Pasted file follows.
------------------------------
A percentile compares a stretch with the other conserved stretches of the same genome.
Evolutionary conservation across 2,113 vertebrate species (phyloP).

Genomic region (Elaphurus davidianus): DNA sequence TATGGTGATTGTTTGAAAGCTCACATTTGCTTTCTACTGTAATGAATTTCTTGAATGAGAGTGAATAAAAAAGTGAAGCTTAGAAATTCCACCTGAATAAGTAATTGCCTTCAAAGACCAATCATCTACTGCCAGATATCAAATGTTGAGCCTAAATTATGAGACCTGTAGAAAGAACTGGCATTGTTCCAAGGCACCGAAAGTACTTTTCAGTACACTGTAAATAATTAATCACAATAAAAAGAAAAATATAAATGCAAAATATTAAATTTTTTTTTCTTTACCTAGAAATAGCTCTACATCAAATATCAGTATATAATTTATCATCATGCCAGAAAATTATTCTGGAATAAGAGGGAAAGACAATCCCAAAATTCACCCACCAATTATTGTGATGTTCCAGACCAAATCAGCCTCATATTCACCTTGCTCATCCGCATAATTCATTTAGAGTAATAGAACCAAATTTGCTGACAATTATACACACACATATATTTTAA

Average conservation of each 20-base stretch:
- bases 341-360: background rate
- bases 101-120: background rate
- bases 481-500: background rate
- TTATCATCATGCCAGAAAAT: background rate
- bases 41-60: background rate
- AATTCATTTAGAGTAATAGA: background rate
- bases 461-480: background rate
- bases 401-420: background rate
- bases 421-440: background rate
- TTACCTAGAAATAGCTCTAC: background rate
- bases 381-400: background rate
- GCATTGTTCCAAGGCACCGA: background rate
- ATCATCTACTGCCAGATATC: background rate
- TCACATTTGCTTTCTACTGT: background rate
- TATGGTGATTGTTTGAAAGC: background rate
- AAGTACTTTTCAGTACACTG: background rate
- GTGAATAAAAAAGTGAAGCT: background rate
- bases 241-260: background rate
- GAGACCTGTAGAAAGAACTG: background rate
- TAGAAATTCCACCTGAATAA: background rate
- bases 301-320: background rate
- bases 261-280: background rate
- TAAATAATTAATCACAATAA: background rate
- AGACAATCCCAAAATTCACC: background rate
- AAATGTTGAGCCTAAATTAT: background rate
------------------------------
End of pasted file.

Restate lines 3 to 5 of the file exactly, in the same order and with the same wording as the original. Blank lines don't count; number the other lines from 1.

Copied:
Genomic region (Elaphurus davidianus): DNA sequence TATGGTGATTGTTTGAAAGCTCACATTTGCTTTCTACTGTAATGAATTTCTTGAATGAGAGTGAATAAAAAAGTGAAGCTTAGAAATTCCACCTGAATAAGTAATTGCCTTCAAAGACCAATCATCTACTGCCAGATATCAAATGTTGAGCCTAAATTATGAGACCTGTAGAAAGAACTGGCATTGTTCCAAGGCACCGAAAGTACTTTTCAGTACACTGTAAATAATTAATCACAATAAAAAGAAAAATATAAATGCAAAATATTAAATTTTTTTTTCTTTACCTAGAAATAGCTCTACATCAAATATCAGTATATAATTTATCATCATGCCAGAAAATTATTCTGGAATAAGAGGGAAAGACAATCCCAAAATTCACCCACCAATTATTGTGATGTTCCAGACCAAATCAGCCTCATATTCACCTTGCTCATCCGCATAATTCATTTAGAGTAATAGAACCAAATTTGCTGACAATTATACACACACATATATTTTAA

Average conservation of each 20-base stretch:
- bases 341-360: background rate